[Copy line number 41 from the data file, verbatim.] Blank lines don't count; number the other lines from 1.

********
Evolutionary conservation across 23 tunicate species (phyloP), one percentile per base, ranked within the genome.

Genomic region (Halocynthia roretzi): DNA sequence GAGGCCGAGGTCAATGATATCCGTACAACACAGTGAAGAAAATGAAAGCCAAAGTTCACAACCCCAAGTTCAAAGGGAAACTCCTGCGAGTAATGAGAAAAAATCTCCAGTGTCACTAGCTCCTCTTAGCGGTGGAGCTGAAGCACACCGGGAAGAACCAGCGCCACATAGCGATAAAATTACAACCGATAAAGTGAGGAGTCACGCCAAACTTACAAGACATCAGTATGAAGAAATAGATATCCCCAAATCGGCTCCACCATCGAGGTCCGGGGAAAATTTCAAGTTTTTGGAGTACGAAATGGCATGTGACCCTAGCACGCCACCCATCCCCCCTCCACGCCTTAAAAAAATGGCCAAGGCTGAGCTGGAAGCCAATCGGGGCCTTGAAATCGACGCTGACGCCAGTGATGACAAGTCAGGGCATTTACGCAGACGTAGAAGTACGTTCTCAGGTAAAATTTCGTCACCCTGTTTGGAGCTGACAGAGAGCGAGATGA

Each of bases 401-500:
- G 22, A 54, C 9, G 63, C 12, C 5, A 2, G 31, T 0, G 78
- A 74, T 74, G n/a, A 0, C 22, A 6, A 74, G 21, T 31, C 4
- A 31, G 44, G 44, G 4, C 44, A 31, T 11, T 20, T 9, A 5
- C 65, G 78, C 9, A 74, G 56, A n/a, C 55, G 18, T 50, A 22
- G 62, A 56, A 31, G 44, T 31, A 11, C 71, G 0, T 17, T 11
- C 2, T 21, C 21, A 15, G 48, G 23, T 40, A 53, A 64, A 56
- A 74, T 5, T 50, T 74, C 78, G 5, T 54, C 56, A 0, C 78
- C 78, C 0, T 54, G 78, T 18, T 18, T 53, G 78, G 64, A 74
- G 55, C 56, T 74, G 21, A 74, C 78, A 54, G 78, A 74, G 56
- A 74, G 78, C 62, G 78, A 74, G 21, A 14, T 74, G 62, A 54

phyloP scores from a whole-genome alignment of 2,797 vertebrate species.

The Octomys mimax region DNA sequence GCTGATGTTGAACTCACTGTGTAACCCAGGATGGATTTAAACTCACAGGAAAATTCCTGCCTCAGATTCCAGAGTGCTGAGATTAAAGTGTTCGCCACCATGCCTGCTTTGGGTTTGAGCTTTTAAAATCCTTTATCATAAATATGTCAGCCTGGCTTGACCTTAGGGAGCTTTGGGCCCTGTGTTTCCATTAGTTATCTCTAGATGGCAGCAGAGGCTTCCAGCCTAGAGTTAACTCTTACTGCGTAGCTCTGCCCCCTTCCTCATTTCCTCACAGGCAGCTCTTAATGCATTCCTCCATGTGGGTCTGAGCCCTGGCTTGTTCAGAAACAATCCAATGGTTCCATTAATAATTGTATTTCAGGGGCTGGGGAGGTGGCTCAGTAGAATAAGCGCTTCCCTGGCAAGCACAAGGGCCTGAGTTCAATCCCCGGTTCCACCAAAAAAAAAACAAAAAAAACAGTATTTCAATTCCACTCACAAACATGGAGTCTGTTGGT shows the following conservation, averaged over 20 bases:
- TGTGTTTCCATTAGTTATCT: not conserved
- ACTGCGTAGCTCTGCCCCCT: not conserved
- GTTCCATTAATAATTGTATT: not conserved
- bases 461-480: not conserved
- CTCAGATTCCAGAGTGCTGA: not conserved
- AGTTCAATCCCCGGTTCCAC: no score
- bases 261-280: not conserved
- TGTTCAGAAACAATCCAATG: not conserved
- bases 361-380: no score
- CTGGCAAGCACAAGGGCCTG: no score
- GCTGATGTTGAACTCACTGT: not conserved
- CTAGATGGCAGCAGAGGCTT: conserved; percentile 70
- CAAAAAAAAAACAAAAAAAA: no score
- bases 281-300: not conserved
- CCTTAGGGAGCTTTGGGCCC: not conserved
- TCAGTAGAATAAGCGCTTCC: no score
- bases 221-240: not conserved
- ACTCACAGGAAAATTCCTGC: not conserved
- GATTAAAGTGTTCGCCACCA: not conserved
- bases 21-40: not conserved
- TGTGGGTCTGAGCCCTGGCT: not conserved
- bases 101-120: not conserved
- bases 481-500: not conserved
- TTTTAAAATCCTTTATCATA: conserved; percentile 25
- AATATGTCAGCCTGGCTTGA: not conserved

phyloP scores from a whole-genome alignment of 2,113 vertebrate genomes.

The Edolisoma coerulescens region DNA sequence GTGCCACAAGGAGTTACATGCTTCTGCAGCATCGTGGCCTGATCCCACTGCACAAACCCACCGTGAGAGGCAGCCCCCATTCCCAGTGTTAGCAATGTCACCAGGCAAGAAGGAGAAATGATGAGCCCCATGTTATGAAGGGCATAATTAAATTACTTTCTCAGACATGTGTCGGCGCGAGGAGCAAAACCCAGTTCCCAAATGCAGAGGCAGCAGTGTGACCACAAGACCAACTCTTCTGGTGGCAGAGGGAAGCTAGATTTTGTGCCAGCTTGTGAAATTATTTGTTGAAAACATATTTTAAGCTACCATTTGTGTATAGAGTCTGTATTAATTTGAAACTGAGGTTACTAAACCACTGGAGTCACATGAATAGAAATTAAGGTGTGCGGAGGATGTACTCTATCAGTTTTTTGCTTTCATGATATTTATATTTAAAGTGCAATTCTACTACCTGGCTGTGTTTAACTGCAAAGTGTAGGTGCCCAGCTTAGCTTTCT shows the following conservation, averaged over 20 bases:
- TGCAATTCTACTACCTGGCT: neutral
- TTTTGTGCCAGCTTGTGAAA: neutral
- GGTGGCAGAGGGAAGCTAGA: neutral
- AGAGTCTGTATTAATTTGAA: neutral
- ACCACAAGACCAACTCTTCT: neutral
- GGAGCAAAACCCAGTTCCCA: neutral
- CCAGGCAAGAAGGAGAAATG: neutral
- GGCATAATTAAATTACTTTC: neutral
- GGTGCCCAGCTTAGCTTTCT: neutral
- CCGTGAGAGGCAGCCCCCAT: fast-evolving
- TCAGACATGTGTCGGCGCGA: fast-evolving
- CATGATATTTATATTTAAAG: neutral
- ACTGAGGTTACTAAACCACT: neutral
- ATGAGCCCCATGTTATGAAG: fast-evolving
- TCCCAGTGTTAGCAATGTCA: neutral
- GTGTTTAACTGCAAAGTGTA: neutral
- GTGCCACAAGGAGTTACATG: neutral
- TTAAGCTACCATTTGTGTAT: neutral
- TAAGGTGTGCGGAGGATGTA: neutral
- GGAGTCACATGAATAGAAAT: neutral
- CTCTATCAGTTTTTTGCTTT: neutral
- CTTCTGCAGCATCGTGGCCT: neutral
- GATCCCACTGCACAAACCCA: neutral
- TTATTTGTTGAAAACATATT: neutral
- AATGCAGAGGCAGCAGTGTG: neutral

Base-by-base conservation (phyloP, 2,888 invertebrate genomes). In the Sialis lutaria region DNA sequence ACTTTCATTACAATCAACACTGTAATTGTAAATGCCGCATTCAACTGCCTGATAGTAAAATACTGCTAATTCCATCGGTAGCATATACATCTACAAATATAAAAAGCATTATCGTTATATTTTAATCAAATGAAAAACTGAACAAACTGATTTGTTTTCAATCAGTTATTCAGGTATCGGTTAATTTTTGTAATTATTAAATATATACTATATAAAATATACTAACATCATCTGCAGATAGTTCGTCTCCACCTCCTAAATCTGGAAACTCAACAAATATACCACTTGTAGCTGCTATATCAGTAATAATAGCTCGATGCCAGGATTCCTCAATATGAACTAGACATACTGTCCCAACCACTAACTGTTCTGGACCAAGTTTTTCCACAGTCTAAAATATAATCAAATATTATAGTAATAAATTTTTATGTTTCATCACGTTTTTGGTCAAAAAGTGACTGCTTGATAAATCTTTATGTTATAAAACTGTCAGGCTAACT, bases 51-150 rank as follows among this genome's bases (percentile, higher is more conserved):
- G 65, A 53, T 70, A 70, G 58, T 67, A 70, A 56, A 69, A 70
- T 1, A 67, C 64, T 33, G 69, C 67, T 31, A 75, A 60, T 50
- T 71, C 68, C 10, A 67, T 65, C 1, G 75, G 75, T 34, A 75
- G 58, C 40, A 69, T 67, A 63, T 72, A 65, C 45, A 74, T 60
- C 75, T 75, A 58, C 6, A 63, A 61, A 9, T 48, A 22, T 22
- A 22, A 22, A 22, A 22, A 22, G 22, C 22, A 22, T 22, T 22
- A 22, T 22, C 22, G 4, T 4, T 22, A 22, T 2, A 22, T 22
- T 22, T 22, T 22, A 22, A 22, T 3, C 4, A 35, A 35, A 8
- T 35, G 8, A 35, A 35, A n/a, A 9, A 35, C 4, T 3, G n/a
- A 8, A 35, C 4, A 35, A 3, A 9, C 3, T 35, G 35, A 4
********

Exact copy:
phyloP scores from a whole-genome alignment of 2,113 vertebrate genomes.